Quite a few years ago, I was a judge for the Edgar Allen Poe mystery awards. My category was Best Novel, which brought 492 books across my threshold. To be read and judged in a year. (Note to writers everywhere: your publisher is doing you no favors by submitting your book in December, just under the wire. Roughly 60 books arrived that December.) Since I was judging for “BEST” mystery, I gave the author 10 pages to grab me. After that, I pulled the eject handle.

    +5
    • I, too was an Edgar judge, although in a smaller category–we had a little over 300 books to read. I think they changed the submission policy and tried to get the books spread out over the year, but come to think of it, that’s when I became more critical in my personal choices for reading and was willing to set books aside, unfinished.

      +2
  12. Sometimes I stop reading a book at page one: Overwriting, implausible situations, unlikable voice or characters.
    Other times I stop reading after 10 or 15 pages for the same reasons, that had been camouflaged by clever writing.
    It really steams me to read 50 pages and find padding. predictability and “obviousness” that insult my smarts.

    +3
  13. In my twenties I used to think something was wrong with me. I couldn’t finish most books other people liked. But I also thought that if something got published it had to worth reading.

    My tastes and tolerances might be different than most. As an example I hated the novel Jaws – loved the movie. Moby Dick bored me. I’m a love them and leave them kind of guy with books-that love affair needs to burn in three pages or it’s over.

    +1
    • I quit one book club when the self-appointed group leader said she didn’t think it was appropriate to judge the writing in the books we read, because they were all published, and therefore had been edited.

      +1
      • EEK! Based on books I’ve seen, I’ve concluded that there are no editors in the publishing biz. “Look Inside” is a life-saver. I use it more and more for picking books to read and for rating contests.

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        • I wouldn’t say “no” editors, but I think they’re overworked and often have little knowledge of the details of the genre they’re editing.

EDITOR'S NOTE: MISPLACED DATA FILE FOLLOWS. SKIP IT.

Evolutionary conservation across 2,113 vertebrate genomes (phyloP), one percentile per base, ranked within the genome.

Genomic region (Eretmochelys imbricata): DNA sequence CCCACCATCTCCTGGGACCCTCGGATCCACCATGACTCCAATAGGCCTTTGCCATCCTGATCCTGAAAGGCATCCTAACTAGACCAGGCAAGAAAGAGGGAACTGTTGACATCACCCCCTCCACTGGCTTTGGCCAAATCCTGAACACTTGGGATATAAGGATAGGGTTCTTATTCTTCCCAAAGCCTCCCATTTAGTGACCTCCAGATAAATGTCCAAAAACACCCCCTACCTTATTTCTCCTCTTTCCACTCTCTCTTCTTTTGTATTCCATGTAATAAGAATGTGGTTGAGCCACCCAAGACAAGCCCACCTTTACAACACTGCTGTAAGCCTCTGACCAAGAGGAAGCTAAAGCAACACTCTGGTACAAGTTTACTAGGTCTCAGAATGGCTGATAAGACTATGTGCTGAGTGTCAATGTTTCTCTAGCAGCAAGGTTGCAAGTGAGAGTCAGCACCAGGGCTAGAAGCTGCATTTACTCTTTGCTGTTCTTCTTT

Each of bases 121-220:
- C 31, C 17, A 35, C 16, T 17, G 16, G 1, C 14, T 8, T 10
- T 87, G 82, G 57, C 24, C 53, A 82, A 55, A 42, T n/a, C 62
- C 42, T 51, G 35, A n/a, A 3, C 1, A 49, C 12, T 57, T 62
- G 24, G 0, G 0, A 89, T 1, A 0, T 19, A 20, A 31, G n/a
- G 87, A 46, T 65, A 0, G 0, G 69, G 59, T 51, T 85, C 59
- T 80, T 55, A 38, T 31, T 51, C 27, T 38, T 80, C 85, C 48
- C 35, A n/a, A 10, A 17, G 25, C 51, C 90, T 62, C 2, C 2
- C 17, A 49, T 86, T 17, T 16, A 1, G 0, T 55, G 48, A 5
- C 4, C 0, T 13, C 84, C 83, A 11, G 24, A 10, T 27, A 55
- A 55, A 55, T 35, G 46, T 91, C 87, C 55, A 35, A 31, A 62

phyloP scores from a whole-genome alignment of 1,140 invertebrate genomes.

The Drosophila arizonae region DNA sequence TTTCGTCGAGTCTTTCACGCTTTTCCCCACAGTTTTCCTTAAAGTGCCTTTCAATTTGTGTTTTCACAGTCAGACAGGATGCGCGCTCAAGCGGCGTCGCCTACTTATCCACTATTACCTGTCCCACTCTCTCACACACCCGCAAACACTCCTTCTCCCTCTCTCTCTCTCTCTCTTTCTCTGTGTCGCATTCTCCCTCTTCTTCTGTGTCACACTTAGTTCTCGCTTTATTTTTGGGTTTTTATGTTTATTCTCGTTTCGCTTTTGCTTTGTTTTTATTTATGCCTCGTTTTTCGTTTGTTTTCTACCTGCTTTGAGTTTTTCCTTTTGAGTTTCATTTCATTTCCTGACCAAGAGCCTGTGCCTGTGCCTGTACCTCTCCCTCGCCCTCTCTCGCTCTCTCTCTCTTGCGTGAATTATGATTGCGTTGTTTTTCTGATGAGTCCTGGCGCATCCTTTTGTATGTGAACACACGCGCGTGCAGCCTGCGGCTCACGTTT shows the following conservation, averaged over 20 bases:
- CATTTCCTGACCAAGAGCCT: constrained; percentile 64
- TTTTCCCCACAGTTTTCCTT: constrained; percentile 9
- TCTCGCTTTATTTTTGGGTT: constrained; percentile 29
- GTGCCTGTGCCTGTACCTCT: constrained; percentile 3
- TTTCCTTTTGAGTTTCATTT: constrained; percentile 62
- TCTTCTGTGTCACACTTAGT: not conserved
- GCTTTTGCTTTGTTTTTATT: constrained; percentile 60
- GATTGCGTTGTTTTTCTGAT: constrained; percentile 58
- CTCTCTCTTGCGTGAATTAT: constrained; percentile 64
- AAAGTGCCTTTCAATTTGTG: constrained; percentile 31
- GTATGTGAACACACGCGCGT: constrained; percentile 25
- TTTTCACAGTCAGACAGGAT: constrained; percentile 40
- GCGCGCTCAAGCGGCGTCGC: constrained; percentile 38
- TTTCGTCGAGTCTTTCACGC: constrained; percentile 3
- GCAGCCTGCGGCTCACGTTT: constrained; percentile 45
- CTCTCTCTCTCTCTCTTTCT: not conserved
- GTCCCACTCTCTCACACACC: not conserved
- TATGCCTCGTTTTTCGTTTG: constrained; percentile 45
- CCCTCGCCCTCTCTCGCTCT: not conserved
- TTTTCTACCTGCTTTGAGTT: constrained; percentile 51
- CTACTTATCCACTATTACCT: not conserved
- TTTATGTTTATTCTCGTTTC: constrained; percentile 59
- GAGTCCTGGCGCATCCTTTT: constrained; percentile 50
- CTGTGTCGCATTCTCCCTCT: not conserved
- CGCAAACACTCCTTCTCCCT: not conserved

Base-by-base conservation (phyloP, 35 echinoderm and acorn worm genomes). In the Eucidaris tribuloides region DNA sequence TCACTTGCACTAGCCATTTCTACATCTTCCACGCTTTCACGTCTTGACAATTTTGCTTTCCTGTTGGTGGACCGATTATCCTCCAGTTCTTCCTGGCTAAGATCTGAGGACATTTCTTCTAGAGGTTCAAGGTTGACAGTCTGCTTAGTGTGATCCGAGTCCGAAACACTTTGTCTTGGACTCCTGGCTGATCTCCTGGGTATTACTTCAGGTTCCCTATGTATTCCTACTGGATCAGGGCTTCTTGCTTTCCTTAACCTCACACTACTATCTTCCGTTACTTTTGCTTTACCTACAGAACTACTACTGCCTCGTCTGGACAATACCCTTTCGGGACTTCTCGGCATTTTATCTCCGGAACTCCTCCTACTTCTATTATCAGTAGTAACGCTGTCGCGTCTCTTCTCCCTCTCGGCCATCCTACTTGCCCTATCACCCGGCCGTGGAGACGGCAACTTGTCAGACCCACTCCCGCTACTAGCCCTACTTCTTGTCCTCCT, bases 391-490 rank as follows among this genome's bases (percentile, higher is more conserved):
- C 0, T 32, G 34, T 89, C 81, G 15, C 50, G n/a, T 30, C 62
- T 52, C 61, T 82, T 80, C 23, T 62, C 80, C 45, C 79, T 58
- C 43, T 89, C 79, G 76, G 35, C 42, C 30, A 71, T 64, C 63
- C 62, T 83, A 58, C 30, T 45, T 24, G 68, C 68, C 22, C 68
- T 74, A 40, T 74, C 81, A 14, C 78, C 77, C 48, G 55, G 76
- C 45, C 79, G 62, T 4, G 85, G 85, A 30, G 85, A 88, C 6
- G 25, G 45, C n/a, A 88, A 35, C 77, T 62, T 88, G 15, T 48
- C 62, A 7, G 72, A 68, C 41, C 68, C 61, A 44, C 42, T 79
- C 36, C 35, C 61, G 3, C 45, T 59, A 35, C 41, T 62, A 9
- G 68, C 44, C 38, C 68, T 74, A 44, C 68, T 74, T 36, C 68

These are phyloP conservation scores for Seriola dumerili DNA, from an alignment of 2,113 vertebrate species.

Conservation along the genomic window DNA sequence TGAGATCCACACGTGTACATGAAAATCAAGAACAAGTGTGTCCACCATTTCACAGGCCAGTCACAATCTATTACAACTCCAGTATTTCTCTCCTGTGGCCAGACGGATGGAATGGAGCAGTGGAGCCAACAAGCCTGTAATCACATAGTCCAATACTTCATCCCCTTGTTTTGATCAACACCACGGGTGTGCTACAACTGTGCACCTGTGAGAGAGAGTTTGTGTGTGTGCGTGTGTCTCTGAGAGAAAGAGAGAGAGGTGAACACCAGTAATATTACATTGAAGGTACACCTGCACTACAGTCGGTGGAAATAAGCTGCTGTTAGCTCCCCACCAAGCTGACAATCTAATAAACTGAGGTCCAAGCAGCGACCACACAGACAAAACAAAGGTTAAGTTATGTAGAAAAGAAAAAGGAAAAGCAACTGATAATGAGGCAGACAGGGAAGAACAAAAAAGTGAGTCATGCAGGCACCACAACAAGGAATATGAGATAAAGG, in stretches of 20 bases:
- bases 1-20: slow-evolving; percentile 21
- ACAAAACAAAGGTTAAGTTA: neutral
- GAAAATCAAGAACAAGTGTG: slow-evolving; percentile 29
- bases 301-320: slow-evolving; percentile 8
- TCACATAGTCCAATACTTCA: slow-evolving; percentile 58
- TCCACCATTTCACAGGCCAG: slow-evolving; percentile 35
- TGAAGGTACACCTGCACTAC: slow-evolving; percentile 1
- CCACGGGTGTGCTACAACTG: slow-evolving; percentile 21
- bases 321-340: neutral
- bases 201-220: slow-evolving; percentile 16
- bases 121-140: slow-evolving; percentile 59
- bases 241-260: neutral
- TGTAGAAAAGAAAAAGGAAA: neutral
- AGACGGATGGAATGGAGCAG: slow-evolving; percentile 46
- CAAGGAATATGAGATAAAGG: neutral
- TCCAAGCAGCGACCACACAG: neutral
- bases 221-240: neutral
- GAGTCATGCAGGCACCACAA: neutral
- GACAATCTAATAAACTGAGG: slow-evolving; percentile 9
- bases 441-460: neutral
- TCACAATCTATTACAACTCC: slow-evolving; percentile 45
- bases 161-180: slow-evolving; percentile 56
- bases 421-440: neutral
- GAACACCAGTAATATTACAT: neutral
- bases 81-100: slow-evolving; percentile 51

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  14. So, Terry, the older I get, the less I owe! I like those economics… 🙂

    I have left books unfinished, but not often. I like to finish what I start-a holdover lesson from my dear Dad. (The only time I think I might give up altogether is if the language takes a nosedive, or the intimate scenes become trashy.)

    Case in point: I finished a novel once that was poorly written. I kept expecting it to get better, but it didn’t. The premise was a bit unbelievable, and the heroine was like a cardboard cutout-nothing underneath or behind her to make her human. But, I persevered, and used it as lesson-time for myself.

    Don’t write your novel like this one, Deb!

    +3
  15. How long I will continue reading depends on what purpose my reading is serving. If I’m reading for fun, I’ll read until the fun runs out, however long or short that is.

    If I’m reading someone like George R. R. Martin to study his style and craft, I’ll read until I have absorbed as much as my mind can hold at that point in time.

    If I have an engine dismantled, I’ll read the shop manual multiple times until I can put it back together in working order.

    I’ve spent too many years of my life doggedly pursuing some things I should have pulled the plug on much earlier. Now I’m not so generous with my time, playing in the last quarter of life does that.

    +3
    • Another good point, Lars, which follows Deb’s comment. Why we’re reading a book makes a difference (although then the book becomes a textbook, not a ‘fun’ read.)

      +1
  16. I usually wait until the end of Act I – if there’s not a clear goal by then, I’m done. But I must admit it also has to do with whether I’ve purchased the book and how much I paid. If I got it on a BookBub deal for .99, I will quit earlier than one I shelled out $16.95 for a paperback.